Sunday, August 16, 2009

ISLAMABAD, Pakistan | A suicide bomber rammed an explosives-laden car into a checkpoint in Pakistan’s northwestern Swat Valley, killing at least five people Saturday in a reminder that extremists can still strike despite the military’s retaking of the area, police said.

It was the first suicide attack in Swat since July, when the government said its forces had mostly driven out the Pakistani Taliban from the one-time tourist area in its largest offensive against the militants in years. Hundreds of thousands of the roughly 2 million people who fled the area during the fighting have been returning amid tight security.

A day earlier, Swat residents who had come home staged celebrations of Pakistan’s independence day, waving flags and beating drums in a government-sponsored show of normalcy. In some places, women danced in the streets - an act of defiance, since the hard-line Islamist Taliban banned women from public during their rule over the valley.

Three soldiers manning the security checkpoint were killed immediately in Saturday’s attack in the town of Khawaza Khela, said senior police official Idrees Khan.

Two other people died later in a hospital, a senior security official said. One of them was a civilian, but it was not clear whether the other was also a bystander or a soldier, said the official, who spoke on the condition of anonymity because he was not authorized to release the information.

In another part of Swat, security forces killed eight militants in a search operation near Kanju town, a government statement said.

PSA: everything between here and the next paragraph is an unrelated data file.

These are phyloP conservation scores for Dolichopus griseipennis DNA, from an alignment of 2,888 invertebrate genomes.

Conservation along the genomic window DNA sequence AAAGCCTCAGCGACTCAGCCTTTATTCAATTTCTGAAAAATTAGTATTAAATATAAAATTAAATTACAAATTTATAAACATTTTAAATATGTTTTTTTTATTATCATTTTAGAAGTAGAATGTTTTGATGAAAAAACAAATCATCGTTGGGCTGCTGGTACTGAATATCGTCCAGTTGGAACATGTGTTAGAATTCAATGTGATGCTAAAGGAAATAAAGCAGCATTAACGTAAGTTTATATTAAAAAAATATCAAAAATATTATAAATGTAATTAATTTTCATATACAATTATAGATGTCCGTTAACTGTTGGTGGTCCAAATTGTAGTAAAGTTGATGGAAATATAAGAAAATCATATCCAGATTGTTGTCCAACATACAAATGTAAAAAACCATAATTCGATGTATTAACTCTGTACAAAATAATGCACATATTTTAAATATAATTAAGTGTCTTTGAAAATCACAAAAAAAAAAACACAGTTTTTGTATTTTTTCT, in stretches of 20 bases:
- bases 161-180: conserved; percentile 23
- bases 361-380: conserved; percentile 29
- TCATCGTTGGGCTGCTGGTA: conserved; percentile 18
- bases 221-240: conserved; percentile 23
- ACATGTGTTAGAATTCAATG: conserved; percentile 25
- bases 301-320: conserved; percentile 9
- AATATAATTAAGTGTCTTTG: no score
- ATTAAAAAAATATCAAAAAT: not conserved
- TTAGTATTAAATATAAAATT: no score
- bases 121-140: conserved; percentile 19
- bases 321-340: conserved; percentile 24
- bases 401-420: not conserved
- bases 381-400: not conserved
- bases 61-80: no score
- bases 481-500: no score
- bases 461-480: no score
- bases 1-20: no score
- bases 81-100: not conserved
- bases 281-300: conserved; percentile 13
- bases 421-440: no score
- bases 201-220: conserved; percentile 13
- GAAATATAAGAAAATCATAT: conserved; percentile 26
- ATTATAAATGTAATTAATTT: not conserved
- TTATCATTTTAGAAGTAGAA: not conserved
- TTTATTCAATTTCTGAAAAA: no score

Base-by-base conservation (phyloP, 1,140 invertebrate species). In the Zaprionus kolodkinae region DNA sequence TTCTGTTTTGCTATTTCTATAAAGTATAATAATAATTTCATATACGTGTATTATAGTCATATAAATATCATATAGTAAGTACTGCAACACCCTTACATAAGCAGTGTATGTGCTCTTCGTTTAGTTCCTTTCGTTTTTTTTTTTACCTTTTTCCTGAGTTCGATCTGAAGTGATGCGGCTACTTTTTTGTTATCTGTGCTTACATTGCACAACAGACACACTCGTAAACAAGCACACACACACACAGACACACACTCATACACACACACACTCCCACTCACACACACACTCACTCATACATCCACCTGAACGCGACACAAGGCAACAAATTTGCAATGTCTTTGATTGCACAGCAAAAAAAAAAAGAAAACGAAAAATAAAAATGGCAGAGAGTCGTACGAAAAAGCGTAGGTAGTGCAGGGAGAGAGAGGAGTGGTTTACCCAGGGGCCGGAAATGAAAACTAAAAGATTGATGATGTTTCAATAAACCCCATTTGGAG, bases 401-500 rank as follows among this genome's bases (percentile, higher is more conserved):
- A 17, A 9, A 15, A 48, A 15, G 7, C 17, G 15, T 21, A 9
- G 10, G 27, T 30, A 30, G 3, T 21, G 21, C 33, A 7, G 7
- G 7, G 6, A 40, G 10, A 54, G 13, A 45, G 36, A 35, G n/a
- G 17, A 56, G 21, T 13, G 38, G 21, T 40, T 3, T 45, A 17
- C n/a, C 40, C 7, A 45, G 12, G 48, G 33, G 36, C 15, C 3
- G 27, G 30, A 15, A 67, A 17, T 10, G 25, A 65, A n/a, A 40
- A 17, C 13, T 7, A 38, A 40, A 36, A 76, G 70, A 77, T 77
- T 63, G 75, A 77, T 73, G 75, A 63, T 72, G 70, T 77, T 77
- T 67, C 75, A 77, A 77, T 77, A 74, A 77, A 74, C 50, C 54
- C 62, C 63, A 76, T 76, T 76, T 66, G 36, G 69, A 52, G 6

The military has been winding down its three-month offensive in Swat, although the army said it still faces pockets of militant resistance in the surrounding area. The Taliban takeover of the valley - a scenic alpine enclave that once boasted Pakistan’s only ski resort - had become a symbol of extremists’ expansion in the nuclear-armed, mostly Muslim country of 175 million.

Pakistan has said troops will remain in Swat until the fighters of Maulana Fazlullah - a notorious Taliban leader whose thousands of followers are blamed for the violence - are eliminated. Although the military says it has killed or captured a number of Fazlullah’s commanders, he himself has evaded capture.

Saturday’s suicide attack showed that the Taliban still can strike periodically, though they probably won’t be able to retake any territory as long as the army stays in Swat, political and defense analyst Hasan Askari Rizvi said.

“It is a strong message from Taliban. They want to convey that it is not over,” Mr. Rizvi said.

Separately, two other security officials said Pakistani fighter jets targeted a suspected militant hide-out in South Waziristan on Saturday, killing at least five insurgents.

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